vTime, the social VR app known for recently connecting Gear VR and Google Cardboard users, today announced support for the Oculus Rift in their cross-platform online app. Found in the ‘Early Access’ category of Oculus Home, vTime comes alongside AltspaceVR as the first social VR apps available through the company’s official marketplace for the Oculus Rift.

vTime launched late 2015 for Gear VR, and recently tacked on support for a number of Cardboard compatible smartphones—pushing their potential userbase into the millions. Starting today, Oculus Rift CV1 and DK2 users can get into the social app and start chatting (and sharing photos) with friends, family, or even perfect strangers for free.

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See Also: First Look: ‘vTime’ is a “Sociable Network” for Mobile VR, Available Today on Gear VR

Every social VR app is a bit different in how they tackle the challenge of creating online chatrooms, and vTime has taken a fascinating approach, feeling much more like an insulated social network than the bustling worlds of AltspaceVR, High Fidelity, or VRChat. In fact, vTime’s chatrooms, or what they call ‘destinations’, currently only hold a max of 4 people at a time, making it an intimate experience by default.

The Archive
viewing 2D photos in ‘The Archive’

Destinations vary between interesting indoor spaces like a classy art deco train cabin, to outdoor spaces like a charming Parisian rooftop patio overlooking the Eiffel Tower. Most of the destinations contain randomly queued events like flocks of birds flying overhead, or in the case of the underwater environment, a school of curious fish.

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While the new Rift-accessible environments use essentially the same mobile graphics you’d see on Gear VR, the addition of positional tracking really makes a difference in how your perceive the space. The destinations are pretty jaw dropping ‘as is’ considering the high amount of detail and polish initially squeezed through mobile GPUs. According to the studio, “future plans … include significantly improved graphical quality throughout and support for Oculus Touch controllers and other peripherals.”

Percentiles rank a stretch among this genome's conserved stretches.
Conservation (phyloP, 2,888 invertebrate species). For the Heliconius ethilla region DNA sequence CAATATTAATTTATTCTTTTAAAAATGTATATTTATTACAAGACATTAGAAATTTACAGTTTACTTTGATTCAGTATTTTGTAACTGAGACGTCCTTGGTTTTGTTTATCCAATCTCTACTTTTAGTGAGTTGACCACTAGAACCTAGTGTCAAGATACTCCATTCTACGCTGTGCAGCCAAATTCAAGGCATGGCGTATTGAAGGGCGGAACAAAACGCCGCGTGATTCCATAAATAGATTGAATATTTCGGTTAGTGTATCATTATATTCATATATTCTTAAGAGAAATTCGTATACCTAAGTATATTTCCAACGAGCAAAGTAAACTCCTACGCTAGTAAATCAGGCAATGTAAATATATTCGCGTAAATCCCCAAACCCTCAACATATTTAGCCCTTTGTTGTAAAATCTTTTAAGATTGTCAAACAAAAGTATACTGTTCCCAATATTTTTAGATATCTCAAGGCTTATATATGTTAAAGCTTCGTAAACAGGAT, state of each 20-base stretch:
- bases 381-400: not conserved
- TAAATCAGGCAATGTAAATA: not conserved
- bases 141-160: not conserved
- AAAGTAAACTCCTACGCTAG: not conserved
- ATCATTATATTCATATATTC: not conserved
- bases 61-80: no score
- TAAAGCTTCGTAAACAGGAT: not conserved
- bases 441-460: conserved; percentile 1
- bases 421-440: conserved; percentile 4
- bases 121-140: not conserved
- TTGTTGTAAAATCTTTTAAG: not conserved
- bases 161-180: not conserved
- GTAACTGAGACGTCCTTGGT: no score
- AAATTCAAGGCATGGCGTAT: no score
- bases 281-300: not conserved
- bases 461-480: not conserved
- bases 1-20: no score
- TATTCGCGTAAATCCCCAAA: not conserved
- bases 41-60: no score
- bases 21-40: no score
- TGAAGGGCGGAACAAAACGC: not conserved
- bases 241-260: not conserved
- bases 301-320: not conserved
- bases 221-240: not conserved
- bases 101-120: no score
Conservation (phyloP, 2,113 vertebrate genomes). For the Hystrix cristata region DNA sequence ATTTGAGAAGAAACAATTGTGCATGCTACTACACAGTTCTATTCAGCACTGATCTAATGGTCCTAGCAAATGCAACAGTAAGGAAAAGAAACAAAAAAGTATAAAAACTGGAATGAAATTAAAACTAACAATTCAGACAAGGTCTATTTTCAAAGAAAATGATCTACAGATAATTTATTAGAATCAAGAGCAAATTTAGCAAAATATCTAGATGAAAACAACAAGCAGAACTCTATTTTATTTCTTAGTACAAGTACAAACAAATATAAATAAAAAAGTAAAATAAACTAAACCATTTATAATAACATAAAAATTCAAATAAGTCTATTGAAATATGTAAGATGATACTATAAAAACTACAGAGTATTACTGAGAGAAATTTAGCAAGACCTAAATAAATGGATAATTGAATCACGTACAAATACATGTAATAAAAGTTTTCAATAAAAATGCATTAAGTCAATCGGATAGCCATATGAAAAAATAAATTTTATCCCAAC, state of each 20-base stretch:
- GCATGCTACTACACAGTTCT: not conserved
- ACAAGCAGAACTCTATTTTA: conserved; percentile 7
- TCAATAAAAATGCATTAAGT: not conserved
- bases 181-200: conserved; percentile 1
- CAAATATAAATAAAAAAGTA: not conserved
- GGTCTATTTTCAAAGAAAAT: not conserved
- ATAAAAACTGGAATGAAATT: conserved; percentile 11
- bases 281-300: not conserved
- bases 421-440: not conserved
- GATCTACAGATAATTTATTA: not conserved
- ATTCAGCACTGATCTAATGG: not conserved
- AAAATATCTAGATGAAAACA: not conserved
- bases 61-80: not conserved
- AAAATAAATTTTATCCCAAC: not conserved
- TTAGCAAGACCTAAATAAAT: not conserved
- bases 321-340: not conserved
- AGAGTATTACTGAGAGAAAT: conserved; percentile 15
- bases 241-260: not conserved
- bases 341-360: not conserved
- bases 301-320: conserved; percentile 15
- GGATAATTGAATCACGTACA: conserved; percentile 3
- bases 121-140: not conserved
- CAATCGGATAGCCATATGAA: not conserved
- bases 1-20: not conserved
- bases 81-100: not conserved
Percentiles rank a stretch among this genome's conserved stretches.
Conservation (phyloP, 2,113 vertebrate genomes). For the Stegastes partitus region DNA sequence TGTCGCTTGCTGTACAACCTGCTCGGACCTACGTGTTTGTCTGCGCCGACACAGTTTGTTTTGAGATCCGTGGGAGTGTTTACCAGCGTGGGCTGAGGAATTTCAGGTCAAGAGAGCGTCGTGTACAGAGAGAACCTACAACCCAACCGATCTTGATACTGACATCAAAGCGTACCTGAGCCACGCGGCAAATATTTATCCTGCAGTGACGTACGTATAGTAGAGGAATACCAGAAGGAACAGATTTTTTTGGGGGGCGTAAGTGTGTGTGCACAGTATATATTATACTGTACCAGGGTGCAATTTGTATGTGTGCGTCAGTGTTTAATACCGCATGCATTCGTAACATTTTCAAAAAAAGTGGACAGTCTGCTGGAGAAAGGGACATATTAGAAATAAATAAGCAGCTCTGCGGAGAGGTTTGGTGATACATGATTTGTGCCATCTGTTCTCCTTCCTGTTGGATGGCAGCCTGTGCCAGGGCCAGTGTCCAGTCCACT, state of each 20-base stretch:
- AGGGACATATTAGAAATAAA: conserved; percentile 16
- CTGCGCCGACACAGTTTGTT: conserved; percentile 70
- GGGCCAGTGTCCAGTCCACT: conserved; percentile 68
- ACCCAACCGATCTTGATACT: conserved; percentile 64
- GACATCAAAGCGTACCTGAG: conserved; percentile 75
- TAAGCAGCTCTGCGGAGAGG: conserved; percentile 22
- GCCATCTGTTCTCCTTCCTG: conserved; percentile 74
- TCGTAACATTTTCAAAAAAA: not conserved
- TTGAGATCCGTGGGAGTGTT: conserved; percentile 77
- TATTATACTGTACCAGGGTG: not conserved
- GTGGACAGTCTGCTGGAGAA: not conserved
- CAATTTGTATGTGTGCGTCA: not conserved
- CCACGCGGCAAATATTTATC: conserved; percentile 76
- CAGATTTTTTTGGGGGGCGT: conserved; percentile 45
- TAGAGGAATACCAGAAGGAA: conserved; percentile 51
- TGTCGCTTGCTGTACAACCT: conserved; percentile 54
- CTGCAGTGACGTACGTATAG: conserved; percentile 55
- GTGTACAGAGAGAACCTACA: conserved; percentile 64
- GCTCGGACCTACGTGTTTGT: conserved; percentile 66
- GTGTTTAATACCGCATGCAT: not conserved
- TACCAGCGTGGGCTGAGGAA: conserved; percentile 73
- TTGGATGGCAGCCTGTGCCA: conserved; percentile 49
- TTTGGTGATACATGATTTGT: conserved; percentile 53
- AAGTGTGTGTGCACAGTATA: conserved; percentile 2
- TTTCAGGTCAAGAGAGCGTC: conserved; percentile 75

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vTime will be available for “all major VR platforms,” including HTC Vive (coming soon) and PlayStation VR slated to come at the headset’s launch.

Support for Oculus Rift follows a new feature that lets you upload up to 100MB worth of photos, be it 360 or a simple 2D pictures to show your friends, made shareable in vTime’s 360 photo viewer and ‘The Archive’ room respectively.

Getting Around ‘vTime’

Opening an account with vTime is painless, requiring only a few seconds to type in your email address and click a verification link. You may end up spending a lot more time styling your avatar, which features a pretty large array of skin tones and fashion items to boot. There aren’t any non-human avatars to choose from though, like dinosaurs or talking hamburgers, so you’ll have to settle for something decidedly more human.

From there, it’s up to you to decide how to use the app, whether it be a private means of chatting or sharing photos (both 360 and 2D) with friends and family, or talking to random users by toggling the ‘random match’ function, which allows any one of the “hundreds of thousands of users” from over 195 countries to send you chat invites.

Jumping into vTime yesterday, I immediately received several random chat requests, and had a quiet talk with a few German dudes who just picked up Gear VRs. Exiting the chat, I immediately received another request, which I declined. Toggling the ‘random match’ function, I was left to just the people on my friends list to chat with.

vTime Connections Screen

I’ve always had positive experiences with vTime, but really the only thing that irks me is the automatic hand gestures, a system that activates every time you speak. I like having control of my own body (fancy that) and watching my hands gesticulate by themselves is an odd experience. This is likely to change with the addition of Touch and Vive controller support however. 

There’s no word yet on when or if vTime will support streaming video like Oculus Social, the company’s own Gear VR app that allows you to watch streaming Vimeo and Twitch feeds or play trivia. In fact, we’re still waiting for Oculus to bring Social to Rift and ‘socialize’ the Home marketplace so you can see what other users are playing or initiate a chat.

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What is certain though is that vTime and AltspaceVR have beaten Oculus to their own marketplace as the first social VR apps to be officially supported for the Rift, and they’re doing it with style.

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Well before the first modern XR products hit the market, Scott recognized the potential of the technology and set out to understand and document its growth. He has been professionally reporting on the space for nearly a decade as Editor at Road to VR, authoring more than 3,500 articles on the topic. Scott brings that seasoned insight to his reporting from major industry events across the globe.
  • I’m slowly trying to build social into Mobile VR Station and make a cheap version of vTime. iOS has support for 4 person voice chat, so all I need to do is send around head tracking data and win.